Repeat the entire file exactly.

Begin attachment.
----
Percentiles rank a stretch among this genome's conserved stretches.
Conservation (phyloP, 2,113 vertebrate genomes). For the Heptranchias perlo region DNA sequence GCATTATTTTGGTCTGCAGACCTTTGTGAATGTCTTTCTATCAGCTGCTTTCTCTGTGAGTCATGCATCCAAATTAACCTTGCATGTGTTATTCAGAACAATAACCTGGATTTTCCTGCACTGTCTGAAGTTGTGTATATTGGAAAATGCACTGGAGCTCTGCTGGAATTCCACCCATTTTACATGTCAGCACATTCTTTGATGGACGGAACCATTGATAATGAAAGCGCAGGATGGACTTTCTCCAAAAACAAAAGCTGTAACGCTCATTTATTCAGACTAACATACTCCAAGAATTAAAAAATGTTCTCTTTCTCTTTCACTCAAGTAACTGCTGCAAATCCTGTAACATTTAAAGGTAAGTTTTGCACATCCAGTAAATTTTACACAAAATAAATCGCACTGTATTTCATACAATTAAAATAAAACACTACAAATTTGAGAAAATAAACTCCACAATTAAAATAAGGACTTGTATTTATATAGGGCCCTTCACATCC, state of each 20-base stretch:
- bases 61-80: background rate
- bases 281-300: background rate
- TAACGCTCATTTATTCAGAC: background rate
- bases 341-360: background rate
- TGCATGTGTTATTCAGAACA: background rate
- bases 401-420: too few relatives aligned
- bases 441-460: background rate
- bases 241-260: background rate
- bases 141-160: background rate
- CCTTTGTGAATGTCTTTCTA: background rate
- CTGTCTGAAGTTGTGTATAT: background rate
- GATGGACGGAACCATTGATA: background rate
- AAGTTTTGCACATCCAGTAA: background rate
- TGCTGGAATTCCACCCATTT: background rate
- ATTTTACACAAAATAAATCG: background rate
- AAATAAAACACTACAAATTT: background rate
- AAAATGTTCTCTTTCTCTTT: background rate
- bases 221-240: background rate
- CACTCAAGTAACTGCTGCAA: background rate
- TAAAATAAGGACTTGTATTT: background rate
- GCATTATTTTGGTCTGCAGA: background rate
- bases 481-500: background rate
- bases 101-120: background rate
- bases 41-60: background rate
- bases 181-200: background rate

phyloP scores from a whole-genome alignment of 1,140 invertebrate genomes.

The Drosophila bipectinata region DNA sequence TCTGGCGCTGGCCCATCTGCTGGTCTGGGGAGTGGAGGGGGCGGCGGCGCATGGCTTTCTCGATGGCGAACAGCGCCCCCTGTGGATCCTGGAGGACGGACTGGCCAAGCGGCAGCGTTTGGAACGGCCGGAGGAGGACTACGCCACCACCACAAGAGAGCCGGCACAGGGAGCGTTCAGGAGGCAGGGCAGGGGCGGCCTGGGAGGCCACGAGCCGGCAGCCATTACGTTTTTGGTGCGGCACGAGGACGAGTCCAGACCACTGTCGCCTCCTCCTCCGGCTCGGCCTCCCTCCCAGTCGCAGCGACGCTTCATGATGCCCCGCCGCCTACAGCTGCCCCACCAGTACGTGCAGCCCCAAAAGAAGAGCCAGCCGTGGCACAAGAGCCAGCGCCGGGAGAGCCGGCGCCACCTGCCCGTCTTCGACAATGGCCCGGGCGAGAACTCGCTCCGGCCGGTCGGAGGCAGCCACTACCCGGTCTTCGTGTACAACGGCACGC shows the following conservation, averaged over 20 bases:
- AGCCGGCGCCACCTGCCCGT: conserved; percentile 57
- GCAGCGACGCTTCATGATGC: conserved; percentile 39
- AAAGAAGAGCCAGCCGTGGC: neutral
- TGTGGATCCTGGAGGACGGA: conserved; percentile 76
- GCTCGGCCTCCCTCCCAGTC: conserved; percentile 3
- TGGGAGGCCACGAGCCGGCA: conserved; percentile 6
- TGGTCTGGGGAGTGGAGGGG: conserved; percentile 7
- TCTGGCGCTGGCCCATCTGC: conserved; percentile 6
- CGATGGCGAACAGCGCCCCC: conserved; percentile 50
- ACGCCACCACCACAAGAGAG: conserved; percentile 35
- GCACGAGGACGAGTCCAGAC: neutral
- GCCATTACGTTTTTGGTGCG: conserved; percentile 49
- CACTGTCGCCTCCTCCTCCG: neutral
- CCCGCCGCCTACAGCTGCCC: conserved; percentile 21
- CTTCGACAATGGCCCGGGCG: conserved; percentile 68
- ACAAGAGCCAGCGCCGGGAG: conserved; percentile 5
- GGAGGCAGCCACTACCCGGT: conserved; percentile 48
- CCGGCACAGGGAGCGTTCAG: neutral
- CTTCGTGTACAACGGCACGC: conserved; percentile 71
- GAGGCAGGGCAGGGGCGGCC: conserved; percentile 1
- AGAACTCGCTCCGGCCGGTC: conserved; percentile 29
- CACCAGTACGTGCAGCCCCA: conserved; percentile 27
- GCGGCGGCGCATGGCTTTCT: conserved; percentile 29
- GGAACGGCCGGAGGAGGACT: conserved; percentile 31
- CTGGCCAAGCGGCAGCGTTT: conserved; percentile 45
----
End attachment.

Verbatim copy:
Percentiles rank a stretch among this genome's conserved stretches.
Conservation (phyloP, 2,113 vertebrate genomes). For the Heptranchias perlo region DNA sequence GCATTATTTTGGTCTGCAGACCTTTGTGAATGTCTTTCTATCAGCTGCTTTCTCTGTGAGTCATGCATCCAAATTAACCTTGCATGTGTTATTCAGAACAATAACCTGGATTTTCCTGCACTGTCTGAAGTTGTGTATATTGGAAAATGCACTGGAGCTCTGCTGGAATTCCACCCATTTTACATGTCAGCACATTCTTTGATGGACGGAACCATTGATAATGAAAGCGCAGGATGGACTTTCTCCAAAAACAAAAGCTGTAACGCTCATTTATTCAGACTAACATACTCCAAGAATTAAAAAATGTTCTCTTTCTCTTTCACTCAAGTAACTGCTGCAAATCCTGTAACATTTAAAGGTAAGTTTTGCACATCCAGTAAATTTTACACAAAATAAATCGCACTGTATTTCATACAATTAAAATAAAACACTACAAATTTGAGAAAATAAACTCCACAATTAAAATAAGGACTTGTATTTATATAGGGCCCTTCACATCC, state of each 20-base stretch:
- bases 61-80: background rate
- bases 281-300: background rate
- TAACGCTCATTTATTCAGAC: background rate
- bases 341-360: background rate
- TGCATGTGTTATTCAGAACA: background rate
- bases 401-420: too few relatives aligned
- bases 441-460: background rate
- bases 241-260: background rate
- bases 141-160: background rate
- CCTTTGTGAATGTCTTTCTA: background rate
- CTGTCTGAAGTTGTGTATAT: background rate
- GATGGACGGAACCATTGATA: background rate
- AAGTTTTGCACATCCAGTAA: background rate
- TGCTGGAATTCCACCCATTT: background rate
- ATTTTACACAAAATAAATCG: background rate
- AAATAAAACACTACAAATTT: background rate
- AAAATGTTCTCTTTCTCTTT: background rate
- bases 221-240: background rate
- CACTCAAGTAACTGCTGCAA: background rate
- TAAAATAAGGACTTGTATTT: background rate
- GCATTATTTTGGTCTGCAGA: background rate
- bases 481-500: background rate
- bases 101-120: background rate
- bases 41-60: background rate
- bases 181-200: background rate

phyloP scores from a whole-genome alignment of 1,140 invertebrate genomes.

The Drosophila bipectinata region DNA sequence TCTGGCGCTGGCCCATCTGCTGGTCTGGGGAGTGGAGGGGGCGGCGGCGCATGGCTTTCTCGATGGCGAACAGCGCCCCCTGTGGATCCTGGAGGACGGACTGGCCAAGCGGCAGCGTTTGGAACGGCCGGAGGAGGACTACGCCACCACCACAAGAGAGCCGGCACAGGGAGCGTTCAGGAGGCAGGGCAGGGGCGGCCTGGGAGGCCACGAGCCGGCAGCCATTACGTTTTTGGTGCGGCACGAGGACGAGTCCAGACCACTGTCGCCTCCTCCTCCGGCTCGGCCTCCCTCCCAGTCGCAGCGACGCTTCATGATGCCCCGCCGCCTACAGCTGCCCCACCAGTACGTGCAGCCCCAAAAGAAGAGCCAGCCGTGGCACAAGAGCCAGCGCCGGGAGAGCCGGCGCCACCTGCCCGTCTTCGACAATGGCCCGGGCGAGAACTCGCTCCGGCCGGTCGGAGGCAGCCACTACCCGGTCTTCGTGTACAACGGCACGC shows the following conservation, averaged over 20 bases:
- AGCCGGCGCCACCTGCCCGT: conserved; percentile 57
- GCAGCGACGCTTCATGATGC: conserved; percentile 39
- AAAGAAGAGCCAGCCGTGGC: neutral
- TGTGGATCCTGGAGGACGGA: conserved; percentile 76
- GCTCGGCCTCCCTCCCAGTC: conserved; percentile 3
- TGGGAGGCCACGAGCCGGCA: conserved; percentile 6
- TGGTCTGGGGAGTGGAGGGG: conserved; percentile 7
- TCTGGCGCTGGCCCATCTGC: conserved; percentile 6
- CGATGGCGAACAGCGCCCCC: conserved; percentile 50
- ACGCCACCACCACAAGAGAG: conserved; percentile 35
- GCACGAGGACGAGTCCAGAC: neutral
- GCCATTACGTTTTTGGTGCG: conserved; percentile 49
- CACTGTCGCCTCCTCCTCCG: neutral
- CCCGCCGCCTACAGCTGCCC: conserved; percentile 21
- CTTCGACAATGGCCCGGGCG: conserved; percentile 68
- ACAAGAGCCAGCGCCGGGAG: conserved; percentile 5
- GGAGGCAGCCACTACCCGGT: conserved; percentile 48
- CCGGCACAGGGAGCGTTCAG: neutral
- CTTCGTGTACAACGGCACGC: conserved; percentile 71
- GAGGCAGGGCAGGGGCGGCC: conserved; percentile 1
- AGAACTCGCTCCGGCCGGTC: conserved; percentile 29
- CACCAGTACGTGCAGCCCCA: conserved; percentile 27
- GCGGCGGCGCATGGCTTTCT: conserved; percentile 29
- GGAACGGCCGGAGGAGGACT: conserved; percentile 31
- CTGGCCAAGCGGCAGCGTTT: conserved; percentile 45